Banks unable to meet their priority sector lending targets now have a more viable and easier way to make good their shortfall. The RBI recently issued guidelines for purchase and sale of priority sector lending certificates (PSLC) through a portal. Since the buyer bank will only pay a fee to the selling bank, margins will not be impacted on account of buying out lower yielding priority sector loans, as is the practice currently.

All domestic and foreign banks with at least 20 branches are required to lend a minimum of 40 per cent of their total loans [Adjusted Net Bank Credit or credit equivalent amount of off-balance sheet exposure (whichever is higher)] to the priority sector (agriculture, micro enterprises, education, social housing, etc.). They are also required to meet sub-targets such as 18 per cent for agriculture (8 per cent for small and marginal farmers), 7.5 per cent for micro enterprises and 10 per cent for weaker sections. The RBI has now permitted banks to buy PSLCs issued by banks that have over-achieved their targets. There will be four types of PSLCs — agriculture, small and marginal farmers, micro enterprises and general. The first three can be utilised for meeting sub-targets for lending to a specific sector.

Trading competencies

Many banks find it difficult to meet their PSL requirement as they may not find it viable to lend to the rural or MSME sector. In case of a shortfall, they either have to buy out such priority sector loans from other banks and financial institutions or contribute to the Rural Infrastructure Development Fund (RIDF).

The trading of PSLCs will help banks overcome multiple challenges they currently face. For one, it offers banks a seamless platform to buy and sell their priority lending targets. A bank that is focussed on priority sector lending say, agriculture, now has the flexibility to issue and sell certificates with ease in the secondary market. For instance, Central Bank of India while meeting its overall target of 40 per cent for 2014-15 (as per annual report), also fulfilled its sub-target for agriculture, lending 19 per cent of loans to this segment. On the other hand, ICICI Bank, which was able to meet its overall PSL requirement, gave out 12 per cent of loans to agriculture against the 18 per cent requirement. Banks can now trade PSLCs in specific categories to make good the shortfall.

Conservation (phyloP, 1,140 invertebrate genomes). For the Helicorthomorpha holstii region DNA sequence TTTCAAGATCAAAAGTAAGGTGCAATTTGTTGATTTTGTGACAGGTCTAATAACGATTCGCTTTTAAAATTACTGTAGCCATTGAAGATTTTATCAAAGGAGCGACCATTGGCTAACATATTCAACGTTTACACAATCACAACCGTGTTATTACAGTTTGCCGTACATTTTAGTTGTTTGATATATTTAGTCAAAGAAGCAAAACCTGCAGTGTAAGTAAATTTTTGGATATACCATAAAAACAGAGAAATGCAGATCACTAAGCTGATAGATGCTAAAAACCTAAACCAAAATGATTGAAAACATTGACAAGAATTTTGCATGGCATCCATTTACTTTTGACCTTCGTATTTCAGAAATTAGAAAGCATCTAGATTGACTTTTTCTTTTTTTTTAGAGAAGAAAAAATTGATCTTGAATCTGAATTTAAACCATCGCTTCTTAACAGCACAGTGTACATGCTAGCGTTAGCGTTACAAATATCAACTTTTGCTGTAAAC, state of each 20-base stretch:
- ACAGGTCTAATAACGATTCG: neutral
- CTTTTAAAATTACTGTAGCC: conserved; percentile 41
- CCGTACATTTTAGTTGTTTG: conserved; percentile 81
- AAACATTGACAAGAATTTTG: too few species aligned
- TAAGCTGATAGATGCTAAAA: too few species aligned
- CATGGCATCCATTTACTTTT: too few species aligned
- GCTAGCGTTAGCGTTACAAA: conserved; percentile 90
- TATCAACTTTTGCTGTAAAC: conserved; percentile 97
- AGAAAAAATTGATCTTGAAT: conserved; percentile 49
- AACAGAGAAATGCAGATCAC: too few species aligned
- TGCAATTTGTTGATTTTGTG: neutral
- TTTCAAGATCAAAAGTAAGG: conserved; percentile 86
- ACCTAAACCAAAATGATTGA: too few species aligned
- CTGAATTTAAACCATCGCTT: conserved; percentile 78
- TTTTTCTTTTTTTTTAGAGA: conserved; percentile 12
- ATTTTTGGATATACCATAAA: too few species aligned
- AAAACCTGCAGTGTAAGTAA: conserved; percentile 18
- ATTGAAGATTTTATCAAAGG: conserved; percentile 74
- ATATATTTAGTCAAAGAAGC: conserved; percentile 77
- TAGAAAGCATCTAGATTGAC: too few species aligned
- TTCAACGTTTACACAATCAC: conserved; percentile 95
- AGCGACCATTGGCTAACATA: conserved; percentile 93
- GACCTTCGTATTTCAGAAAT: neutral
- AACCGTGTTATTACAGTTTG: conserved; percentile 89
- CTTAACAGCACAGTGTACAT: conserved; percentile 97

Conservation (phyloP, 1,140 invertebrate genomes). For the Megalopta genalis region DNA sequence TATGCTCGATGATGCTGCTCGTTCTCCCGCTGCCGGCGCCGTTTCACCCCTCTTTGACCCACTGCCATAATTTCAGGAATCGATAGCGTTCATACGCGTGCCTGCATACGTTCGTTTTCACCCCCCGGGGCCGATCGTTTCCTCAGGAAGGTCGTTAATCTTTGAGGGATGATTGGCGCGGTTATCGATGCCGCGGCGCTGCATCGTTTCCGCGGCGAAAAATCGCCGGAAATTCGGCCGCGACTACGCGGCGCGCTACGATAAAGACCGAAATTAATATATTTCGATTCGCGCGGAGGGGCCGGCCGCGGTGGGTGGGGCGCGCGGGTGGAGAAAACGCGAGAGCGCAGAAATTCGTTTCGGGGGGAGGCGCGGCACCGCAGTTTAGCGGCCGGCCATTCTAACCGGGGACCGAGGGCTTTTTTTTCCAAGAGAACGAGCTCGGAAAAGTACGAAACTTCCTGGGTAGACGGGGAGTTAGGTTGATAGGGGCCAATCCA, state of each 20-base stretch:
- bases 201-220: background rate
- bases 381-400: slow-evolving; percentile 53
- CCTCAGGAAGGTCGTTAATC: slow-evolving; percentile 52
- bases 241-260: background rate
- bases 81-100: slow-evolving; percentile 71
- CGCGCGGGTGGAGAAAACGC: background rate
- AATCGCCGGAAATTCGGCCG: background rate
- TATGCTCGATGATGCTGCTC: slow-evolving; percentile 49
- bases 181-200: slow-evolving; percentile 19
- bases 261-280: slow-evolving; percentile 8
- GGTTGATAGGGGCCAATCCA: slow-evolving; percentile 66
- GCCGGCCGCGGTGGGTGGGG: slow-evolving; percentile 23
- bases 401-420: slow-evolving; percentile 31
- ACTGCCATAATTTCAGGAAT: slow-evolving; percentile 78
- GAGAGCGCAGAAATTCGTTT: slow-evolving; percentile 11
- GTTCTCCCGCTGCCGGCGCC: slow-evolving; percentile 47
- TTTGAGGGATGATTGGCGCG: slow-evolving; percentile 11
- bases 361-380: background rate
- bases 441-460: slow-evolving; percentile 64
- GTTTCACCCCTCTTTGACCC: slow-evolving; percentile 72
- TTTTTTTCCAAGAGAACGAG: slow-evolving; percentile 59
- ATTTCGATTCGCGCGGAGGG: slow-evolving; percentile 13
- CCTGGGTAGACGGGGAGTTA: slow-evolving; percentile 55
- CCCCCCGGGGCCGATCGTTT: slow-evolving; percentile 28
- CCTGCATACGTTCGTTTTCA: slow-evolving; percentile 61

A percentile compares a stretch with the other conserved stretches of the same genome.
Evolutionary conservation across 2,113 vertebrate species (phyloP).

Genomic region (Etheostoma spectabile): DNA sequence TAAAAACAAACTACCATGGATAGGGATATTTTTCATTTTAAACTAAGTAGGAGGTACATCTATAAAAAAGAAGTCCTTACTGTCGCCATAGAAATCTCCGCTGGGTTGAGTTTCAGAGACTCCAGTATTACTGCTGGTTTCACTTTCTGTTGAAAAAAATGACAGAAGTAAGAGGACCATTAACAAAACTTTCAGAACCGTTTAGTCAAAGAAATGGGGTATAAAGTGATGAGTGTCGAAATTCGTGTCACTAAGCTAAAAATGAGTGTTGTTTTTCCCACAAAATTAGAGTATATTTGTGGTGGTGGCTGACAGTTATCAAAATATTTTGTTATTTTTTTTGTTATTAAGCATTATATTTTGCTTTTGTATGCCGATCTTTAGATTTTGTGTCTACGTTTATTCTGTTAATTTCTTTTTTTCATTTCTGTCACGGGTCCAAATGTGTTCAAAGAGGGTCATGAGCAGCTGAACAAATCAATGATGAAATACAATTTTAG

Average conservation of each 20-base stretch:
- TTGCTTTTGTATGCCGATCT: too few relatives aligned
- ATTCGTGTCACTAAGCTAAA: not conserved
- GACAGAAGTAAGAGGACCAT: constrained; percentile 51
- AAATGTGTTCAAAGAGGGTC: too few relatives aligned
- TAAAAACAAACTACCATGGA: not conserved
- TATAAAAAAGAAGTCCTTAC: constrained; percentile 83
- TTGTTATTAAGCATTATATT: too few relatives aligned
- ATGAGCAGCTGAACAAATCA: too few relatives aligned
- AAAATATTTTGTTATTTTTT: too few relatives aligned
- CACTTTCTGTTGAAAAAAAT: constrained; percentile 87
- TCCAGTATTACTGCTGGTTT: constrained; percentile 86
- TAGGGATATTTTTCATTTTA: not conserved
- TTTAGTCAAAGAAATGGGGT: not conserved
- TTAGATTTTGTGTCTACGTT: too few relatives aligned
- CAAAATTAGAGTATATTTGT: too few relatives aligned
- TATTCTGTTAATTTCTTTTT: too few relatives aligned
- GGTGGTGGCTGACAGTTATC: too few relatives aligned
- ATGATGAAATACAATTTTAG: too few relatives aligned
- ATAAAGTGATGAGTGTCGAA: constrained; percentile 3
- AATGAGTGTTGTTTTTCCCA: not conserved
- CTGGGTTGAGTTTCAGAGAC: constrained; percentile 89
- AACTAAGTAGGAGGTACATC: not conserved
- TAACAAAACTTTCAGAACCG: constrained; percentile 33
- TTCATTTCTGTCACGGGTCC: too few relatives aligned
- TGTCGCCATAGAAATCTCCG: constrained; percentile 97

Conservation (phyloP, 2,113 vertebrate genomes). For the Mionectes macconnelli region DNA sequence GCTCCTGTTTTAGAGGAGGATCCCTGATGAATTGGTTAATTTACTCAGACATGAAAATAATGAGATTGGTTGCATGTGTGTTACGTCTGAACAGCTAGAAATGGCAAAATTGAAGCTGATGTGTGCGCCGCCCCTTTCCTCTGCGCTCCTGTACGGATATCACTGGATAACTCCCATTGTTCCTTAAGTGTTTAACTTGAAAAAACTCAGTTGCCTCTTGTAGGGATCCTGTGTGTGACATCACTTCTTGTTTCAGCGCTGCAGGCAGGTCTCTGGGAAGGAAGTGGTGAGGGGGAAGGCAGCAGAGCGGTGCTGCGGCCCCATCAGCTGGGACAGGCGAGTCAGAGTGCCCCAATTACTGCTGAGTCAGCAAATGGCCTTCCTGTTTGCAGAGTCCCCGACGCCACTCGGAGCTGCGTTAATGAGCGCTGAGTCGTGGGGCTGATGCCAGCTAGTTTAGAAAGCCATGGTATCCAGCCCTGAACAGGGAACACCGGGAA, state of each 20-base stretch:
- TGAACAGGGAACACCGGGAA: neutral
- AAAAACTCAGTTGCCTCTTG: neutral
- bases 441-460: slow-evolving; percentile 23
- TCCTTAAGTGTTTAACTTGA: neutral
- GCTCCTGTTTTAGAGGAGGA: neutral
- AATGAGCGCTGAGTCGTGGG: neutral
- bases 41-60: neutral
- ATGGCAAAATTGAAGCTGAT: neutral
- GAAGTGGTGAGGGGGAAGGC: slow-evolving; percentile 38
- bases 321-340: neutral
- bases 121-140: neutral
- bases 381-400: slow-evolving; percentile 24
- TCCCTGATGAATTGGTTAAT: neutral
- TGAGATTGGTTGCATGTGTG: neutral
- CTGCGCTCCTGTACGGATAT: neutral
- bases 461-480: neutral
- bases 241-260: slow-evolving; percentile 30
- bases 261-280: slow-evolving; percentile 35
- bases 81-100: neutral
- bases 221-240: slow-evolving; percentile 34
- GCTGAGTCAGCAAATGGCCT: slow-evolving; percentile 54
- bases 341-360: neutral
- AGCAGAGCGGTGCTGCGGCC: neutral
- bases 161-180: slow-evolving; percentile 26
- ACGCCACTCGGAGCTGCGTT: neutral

No grossing up

Aside from providing a liquid secondary market for such papers, the new system offers more operational flexibility to banks. Earlier, when a bank fell short of its target, it had to buy out such loans from others, which essentially meant an increase in the buyer bank’s balance sheet.

These priority sector loans were grossed up — added to the existing loan book — for computation of PSL requirement for the coming period. Hence the burden of banks falling short of their requirement time and again only increased, according to bankers.

But now a bank can buy certificates from another bank to fulfil its requirements without taking on the loans in its books. According to RBI’s guidelines, a bank’s PSL achievement would be computed as the sum of outstanding priority sector loans, and the net nominal value of the PSLCs issued and purchased. There will be no transfer of loans.

Priced based on demand

The payment which a buying bank has to make for the PSLCs will be market determined. The price could depend on a host of factors such as the category of loans and demand and supply scenario. Some bankers feel that the fee could range between 4-5 per cent of loans, but it is still early days to put a number to it as price discovery will happen over a period of time. One-off events can push up the premium of such certificates too. For instance, in case of a disastrous monsoon season, as banks turn risk averse to lending to the agri sector, demand for PSL certificates would go up, and hence they may sell at a premium. The amount paid to acquire PSLCs will be treated as expense in the books of the buying bank.

Earlier, if a bank bought out Rs 100 crore of priority sector loans, the cost was essentially the opportunity loss. Banks usually earn a lower 5-6 per cent on priority sector loans as against 10-11 per cent on other loans. Hence, 5-6 per cent would be the implied cost of buying such loans. For a buying bank, these were low-yielding loans, which impacted margins. Now, under the new system, it will only be a cost. So margins may not drop.

For a seller bank too, the income from sale of PSLCs will be treated differently. Earlier when a bank sold its loans earning say 5 per cent, and deployed those funds for lending to the non-priority sector for 10 per cent, it made a net interest income of 6 per cent on such loans. Now, this income would be treated as ‘miscellaneous income’.

Finally, banks scrambling towards the year-end to meet their targets may become a thing of the past. Now, according to RBI guidelines, a bank is permitted to issue PSLCs up to 50 per cent of the previous year’s PSL achievement without having the underlying loans in its books. However, as on the reporting date, the bank must have met the priority sector target.